Cubbage said 1,542,008 unemployment claims have been filed, including duplicates, in Kentucky since the beginning of the pandemic. There are 40,748 pending claims with no fraud or identity issues. Another 47,000 are pending with potential fraudulent elements.

In total, there are approximately 665,000 unique claims representing about 600,000 claimants, Cubbage said.

Cubbage said if claimants payments are delayed because they had to set up a new Pandemic Unemployment Assistance (PUA) claim, they will still get $300 for all the weeks they qualify for PUA.

Office of Unemployment Insurance (OUI) programmers are working on programming for how PUA claimants with backdated weeks claim those weeks in an expedited manner, and I’ll have an update regarding how that programming in our next update,” Cubbage said.

“We have received questions about the amounts listed on the 1099s our 2020 claimants are receiving. Multiple claimants have been confused by the total compensation amounts listed in box 1,” Cubbage added. “Please note that the amount listed on box 1 is the pre-tax amount of compensation you were entitled to. If you chose to have income tax withheld, the amounts you received either through a direct deposit or on your prepaid card will be after-tax amounts. Kentuckians with questions on this topic can email KYOU1099@ky.gov beginning tomorrow.

“If you are still receiving payments on a debit card, payments to that card will end this week. You will have until the end of February to spend any balance on that card. If you do not update your profile with a bank account before your next payment issues after the end of the debit card program, you will get a paper check. Please make sure we have your accurate mailing address uploaded if you will be getting a paper check. For new claimants who filed after Jan. 1, 2021, you should have only had the option for a direct deposit or paper check. This only affects those who chose a prepaid card prior during 2020.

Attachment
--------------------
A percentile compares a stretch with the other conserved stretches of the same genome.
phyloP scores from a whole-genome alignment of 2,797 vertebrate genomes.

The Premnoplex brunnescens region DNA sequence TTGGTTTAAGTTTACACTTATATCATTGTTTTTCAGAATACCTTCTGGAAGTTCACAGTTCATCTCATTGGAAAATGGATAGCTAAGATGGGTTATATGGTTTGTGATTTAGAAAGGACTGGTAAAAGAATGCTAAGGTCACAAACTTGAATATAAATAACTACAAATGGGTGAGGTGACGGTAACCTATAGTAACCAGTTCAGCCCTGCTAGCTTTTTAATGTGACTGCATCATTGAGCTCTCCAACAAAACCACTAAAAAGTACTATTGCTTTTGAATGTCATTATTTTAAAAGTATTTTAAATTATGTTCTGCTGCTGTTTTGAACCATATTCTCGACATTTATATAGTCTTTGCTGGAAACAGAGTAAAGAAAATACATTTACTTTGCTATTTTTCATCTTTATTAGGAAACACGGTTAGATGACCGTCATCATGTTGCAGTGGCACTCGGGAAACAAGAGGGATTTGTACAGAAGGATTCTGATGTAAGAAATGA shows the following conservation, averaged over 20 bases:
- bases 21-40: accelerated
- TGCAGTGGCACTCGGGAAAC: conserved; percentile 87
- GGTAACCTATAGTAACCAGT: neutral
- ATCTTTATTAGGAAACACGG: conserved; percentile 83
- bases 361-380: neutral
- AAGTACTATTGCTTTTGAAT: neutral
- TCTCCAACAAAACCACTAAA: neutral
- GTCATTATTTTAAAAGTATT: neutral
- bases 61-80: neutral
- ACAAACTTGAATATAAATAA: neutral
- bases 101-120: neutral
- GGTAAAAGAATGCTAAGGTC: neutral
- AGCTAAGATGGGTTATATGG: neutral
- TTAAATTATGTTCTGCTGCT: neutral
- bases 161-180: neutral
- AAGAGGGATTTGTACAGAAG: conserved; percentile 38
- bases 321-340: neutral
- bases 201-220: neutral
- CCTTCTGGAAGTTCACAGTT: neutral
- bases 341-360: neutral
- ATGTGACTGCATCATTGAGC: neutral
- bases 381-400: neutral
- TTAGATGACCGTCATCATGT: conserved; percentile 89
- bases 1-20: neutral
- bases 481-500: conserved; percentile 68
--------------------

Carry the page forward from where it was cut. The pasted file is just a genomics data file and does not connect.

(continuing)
“Finally, I want to warn Kentuckians that we have had an uptick of fraudulent claims. If you receive a letter from OUI regarding a claim for yourself or one of your employees and you or the employee did not file a claim, please email UIFraud@ky.gov and we will flag the claim and make sure nothing is paid. If you are concerned about identity theft, please check out the resources on the Kentucky Attorney General’s website.”

Kentucky Broadband Speed Test
Lt. Gov. Coleman reminded families to take the Kentucky Broadband Speed Test, a crowd-sourcing project that will gather data from Kentuckians needed to expand internet home access for distance learning, telework and telehealth. Kentuckians can take the free, anonymous speed test from Jan. 19 to Feb. 18 here. To learn more, see the full release.

“Gov. Beshear and I are committed to closing the digital divide for Kentucky families,” said Lt. Gov. Coleman. “If you don’t have internet access at home, we definitely need you to take part in this test! You can connect on any wireless network – at a business, local library or at a friend or family member’s house. You’ll choose ‘enter an address with no available service’ and after entering your home address you’ll identify the reason you do not have access at home.”

To view the full daily reportincidence rate map, information on testing locationsvaccinescontact tracingschool reports and guidanceguidance for health care providers and the White House Coronavirus Task Force reports for Kentucky and more, visit kycovid19.ky.gov.